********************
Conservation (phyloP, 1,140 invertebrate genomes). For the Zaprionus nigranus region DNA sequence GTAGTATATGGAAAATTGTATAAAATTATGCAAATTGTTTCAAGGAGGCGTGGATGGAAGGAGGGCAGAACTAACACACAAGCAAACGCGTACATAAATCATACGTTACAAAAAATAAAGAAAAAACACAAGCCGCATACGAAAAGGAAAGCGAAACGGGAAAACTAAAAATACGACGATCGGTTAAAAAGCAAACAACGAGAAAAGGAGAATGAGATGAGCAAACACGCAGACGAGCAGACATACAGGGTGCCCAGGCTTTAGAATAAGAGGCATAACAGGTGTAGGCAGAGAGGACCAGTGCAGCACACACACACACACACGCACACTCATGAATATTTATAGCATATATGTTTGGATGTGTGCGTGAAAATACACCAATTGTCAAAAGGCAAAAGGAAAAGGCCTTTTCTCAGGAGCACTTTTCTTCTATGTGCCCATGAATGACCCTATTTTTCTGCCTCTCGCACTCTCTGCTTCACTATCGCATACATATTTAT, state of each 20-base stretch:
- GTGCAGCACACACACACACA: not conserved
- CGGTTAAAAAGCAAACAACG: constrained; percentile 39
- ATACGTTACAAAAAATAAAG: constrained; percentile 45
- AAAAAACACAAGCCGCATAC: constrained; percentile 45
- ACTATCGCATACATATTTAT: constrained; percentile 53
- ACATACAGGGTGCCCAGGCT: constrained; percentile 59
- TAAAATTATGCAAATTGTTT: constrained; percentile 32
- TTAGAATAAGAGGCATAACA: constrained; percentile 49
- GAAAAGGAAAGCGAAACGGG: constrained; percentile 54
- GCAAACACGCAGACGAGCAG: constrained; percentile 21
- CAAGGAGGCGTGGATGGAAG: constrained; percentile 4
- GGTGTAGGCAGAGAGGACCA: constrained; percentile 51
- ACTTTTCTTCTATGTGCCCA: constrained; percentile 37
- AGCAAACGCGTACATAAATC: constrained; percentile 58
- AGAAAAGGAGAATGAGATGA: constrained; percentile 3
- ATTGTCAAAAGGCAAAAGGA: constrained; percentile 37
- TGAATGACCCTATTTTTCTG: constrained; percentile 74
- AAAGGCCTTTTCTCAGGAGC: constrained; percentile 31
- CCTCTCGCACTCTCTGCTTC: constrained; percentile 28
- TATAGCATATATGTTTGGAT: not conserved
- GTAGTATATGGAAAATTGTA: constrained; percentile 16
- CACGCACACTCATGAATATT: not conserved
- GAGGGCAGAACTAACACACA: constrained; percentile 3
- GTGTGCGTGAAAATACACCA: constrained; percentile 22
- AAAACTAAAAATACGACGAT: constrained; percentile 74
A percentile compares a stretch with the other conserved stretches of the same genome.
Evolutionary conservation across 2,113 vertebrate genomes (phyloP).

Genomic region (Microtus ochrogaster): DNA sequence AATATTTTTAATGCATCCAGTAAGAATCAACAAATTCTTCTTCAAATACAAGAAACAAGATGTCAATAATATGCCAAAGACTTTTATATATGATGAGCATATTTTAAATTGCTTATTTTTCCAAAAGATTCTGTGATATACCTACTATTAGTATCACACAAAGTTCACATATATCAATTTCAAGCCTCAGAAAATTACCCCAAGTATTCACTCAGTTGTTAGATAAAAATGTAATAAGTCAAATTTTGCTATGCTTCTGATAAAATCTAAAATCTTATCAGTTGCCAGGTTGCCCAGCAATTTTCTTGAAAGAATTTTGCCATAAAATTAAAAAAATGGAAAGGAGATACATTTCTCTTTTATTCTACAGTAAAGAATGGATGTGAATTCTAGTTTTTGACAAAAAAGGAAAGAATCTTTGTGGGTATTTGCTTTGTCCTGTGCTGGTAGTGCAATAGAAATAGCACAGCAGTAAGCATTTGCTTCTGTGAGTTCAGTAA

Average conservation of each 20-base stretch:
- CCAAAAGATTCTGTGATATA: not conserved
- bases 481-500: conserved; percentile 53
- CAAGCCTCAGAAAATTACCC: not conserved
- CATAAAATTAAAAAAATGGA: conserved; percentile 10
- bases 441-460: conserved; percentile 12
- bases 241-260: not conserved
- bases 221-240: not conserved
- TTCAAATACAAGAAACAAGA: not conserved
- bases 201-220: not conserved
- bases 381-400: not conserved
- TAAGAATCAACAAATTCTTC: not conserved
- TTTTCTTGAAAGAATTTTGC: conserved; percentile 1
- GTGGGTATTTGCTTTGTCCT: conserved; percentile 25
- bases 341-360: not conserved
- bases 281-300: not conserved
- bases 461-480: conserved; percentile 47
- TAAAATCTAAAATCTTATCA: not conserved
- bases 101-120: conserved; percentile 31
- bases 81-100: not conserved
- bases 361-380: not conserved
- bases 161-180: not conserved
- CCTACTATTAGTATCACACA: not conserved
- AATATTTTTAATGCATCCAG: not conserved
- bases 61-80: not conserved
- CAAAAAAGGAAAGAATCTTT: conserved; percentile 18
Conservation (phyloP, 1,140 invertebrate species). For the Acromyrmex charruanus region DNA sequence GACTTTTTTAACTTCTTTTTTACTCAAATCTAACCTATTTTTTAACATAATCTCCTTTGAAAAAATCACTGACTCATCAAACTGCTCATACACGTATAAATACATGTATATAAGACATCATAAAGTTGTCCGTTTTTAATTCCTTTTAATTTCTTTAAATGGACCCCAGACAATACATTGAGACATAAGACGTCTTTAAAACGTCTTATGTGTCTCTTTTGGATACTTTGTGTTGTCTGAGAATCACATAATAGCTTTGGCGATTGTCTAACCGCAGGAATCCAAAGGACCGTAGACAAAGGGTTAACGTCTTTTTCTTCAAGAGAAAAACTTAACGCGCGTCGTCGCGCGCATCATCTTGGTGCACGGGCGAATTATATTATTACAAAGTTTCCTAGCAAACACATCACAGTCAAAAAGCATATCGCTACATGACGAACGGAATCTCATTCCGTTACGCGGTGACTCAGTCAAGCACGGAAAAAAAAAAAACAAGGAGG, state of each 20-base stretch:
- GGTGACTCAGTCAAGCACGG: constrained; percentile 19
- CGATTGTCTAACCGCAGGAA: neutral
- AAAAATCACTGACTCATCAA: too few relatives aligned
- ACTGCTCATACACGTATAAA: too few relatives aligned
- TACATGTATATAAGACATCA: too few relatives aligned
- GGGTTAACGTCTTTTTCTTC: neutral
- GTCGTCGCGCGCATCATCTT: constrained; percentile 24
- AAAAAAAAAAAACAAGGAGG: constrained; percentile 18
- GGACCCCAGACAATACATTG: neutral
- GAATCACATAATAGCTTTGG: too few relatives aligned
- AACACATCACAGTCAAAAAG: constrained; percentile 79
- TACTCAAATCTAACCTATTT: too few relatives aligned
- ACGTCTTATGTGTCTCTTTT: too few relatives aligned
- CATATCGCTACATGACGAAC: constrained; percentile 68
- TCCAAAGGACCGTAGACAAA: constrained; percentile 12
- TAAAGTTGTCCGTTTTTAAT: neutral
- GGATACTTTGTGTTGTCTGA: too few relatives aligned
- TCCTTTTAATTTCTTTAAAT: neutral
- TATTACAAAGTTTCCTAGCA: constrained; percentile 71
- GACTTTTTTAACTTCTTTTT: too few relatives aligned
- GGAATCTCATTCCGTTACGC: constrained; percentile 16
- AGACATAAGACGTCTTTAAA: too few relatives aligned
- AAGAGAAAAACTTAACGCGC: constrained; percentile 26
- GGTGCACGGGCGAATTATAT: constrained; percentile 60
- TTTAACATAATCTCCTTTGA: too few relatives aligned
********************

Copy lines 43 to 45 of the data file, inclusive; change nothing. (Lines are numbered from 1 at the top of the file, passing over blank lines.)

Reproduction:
- GTGGGTATTTGCTTTGTCCT: conserved; percentile 25
- bases 341-360: not conserved
- bases 281-300: not conserved